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5 Things That Will Help Couples Keep The Peace At Home During Quarantine

5 Things That Will Help Couples Keep The Peace At Home During Quarantine

In these chaotic times, it might get frustrating to stay home for weeks, but that doesn't need to turn to an unhappy time at home.

We are used to spending hours apart from our partners while we go about our work, either at home or outside. For better or for worse, who can tell? For some of us, some of our nightmares are coming true as we continue being stuck with our "beloved" partner 24x7.

Even the other bunch of people, who genuinely hoped for more time with their partners amid their busy schedules, must have never thought it would be under these circumstances.

Let's face it.  Who would've thought the reason we are stuck at home is the possibility of being fatally infected outside? How do you continue when you may feel like the end is not in sight? How do you believe that this too shall pass?

However, the more immediate concern is how to not let our relationships crumble over the next few weeks as everyone is stuck inside. How do we make sure that both you and your partner are on the same page? How do you ensure peace is maintained? How do you make sure that you, the happiest couple on the planet, are not at each other's throats out of anxiety or in some exceptional cases, sheer boredom?

To make sure that everyone has their sanity by the end of the self-isolation period, here are five things you can do: 

1. Keep communicating how you feel

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It's important for everyone present in the house to articulate how they are feeling so they don't feel trapped in body and mind. And, while we keep the communication channels open, it is essential to avoid pitfalls like name-calling, not listening. We could be focussed on the problem too much and thus, complaining, instead of finding solutions. During this time, partners will have to put their heads together to come up with answers. 

Instead, we can go forward with empathy for each other. “Empathy involves putting yourself in the shoes of another; it’s sliding into their viewpoint to see their perspective,”  Dr. Stephanie Newman, a clinical psychologist, and author, told Verywellmind. “Broadening your experience to make room for your partner’s ideas and viewpoints leads to open discussion and brings couples closer.”

2. Go on a date at home

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While we can't step outside for anything but the essentials and in some places, for not even that, it can get monotonous being stuck at home real fast. Seeing each other constantly in lounge clothes or old T-shirts and boxers can also get old quickly.

Instead, get creative and create date ideas at home, author and couples counselor Alicia Muñoz, told USAToday. A candle-lit dinner, check. A virtual visit to museums, check. The internet has many resources to try new things.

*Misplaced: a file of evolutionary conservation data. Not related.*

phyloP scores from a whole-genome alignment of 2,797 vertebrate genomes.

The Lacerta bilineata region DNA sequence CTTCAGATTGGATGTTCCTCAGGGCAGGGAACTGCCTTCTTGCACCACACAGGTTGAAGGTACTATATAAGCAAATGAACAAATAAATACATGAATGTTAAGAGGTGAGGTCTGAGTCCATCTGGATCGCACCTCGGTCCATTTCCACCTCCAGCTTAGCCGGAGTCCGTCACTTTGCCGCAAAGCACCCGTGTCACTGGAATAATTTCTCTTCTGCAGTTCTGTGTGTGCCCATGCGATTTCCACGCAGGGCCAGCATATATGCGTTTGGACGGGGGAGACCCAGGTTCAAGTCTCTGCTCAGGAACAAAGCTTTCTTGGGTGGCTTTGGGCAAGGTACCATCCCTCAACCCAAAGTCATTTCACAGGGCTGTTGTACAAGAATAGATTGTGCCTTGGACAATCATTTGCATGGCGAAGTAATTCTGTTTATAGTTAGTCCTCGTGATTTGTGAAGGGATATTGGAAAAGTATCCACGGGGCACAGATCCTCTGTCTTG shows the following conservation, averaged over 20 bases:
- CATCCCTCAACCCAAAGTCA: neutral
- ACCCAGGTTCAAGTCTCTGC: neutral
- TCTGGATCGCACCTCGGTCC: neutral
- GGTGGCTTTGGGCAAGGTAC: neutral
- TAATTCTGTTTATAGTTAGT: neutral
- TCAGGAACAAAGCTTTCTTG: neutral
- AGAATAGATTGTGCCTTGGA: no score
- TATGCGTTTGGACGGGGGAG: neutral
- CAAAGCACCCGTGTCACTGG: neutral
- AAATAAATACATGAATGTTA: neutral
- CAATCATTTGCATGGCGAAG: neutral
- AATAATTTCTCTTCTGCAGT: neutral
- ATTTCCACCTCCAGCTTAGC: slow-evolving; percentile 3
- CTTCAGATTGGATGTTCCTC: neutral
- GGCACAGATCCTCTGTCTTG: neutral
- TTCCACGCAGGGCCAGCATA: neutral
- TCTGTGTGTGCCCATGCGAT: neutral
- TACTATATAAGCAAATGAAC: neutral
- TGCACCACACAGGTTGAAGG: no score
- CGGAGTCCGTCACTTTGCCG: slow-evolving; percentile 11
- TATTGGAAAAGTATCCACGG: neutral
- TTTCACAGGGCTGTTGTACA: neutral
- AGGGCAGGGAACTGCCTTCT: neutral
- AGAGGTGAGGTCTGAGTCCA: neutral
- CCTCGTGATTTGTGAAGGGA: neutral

3. Give each other some space 

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Again, seeing so much of each other can genuinely take out the spice from the marriage. So, when working, create different workspaces and just try to be quieter around each other. While this is a frustrating period, keeping peace at one's home is in our own hands.

“Show respect to the other person by understanding that they may not feel the need to be part of your activity at the moment. Try to do things in a quiet manner, like reading a book, working on a craft, or playing video games or music with a headset on," Dr. Zlatin Ivanov, a board-certified psychiatrist based in New York City, told Verywellmind. 

4. Establish some household ground rules 

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In these chaotic times, rules will help bring some structure into your life. You can decide when who gets which space and for how long. This also means sharing chores and deciding who does which bit.

"She likes to have her coffee and check her messages alone. Let her have that time. He likes to schedule midday conference calls. Work around him. Everybody gives one and everybody gets one," said Dr. Newman.

5. Catch up with your friends and relatives over text/video call

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Though couples spend so much time together, they shouldn't forget their friends and family who are also stuck in their homes in different parts of the city and country.

Not all conversations with family need to be a couple activity. If your partner is expecting you to be as involved as they are with some people, you need to communicate if don't agree. This is true the other way round too. Maybe they like to communicate in a different way or they would just like to have the time to be able to talk to their close ones separately.

References: 

https://www.verywellmind.com/how-to-be-a-good-quarantine-partner-4800187

https://www.usatoday.com/story/life/2020/03/19/coronavirus-quarantine-partners-spouse-relationships-healthy-fights-solutions/5074960002/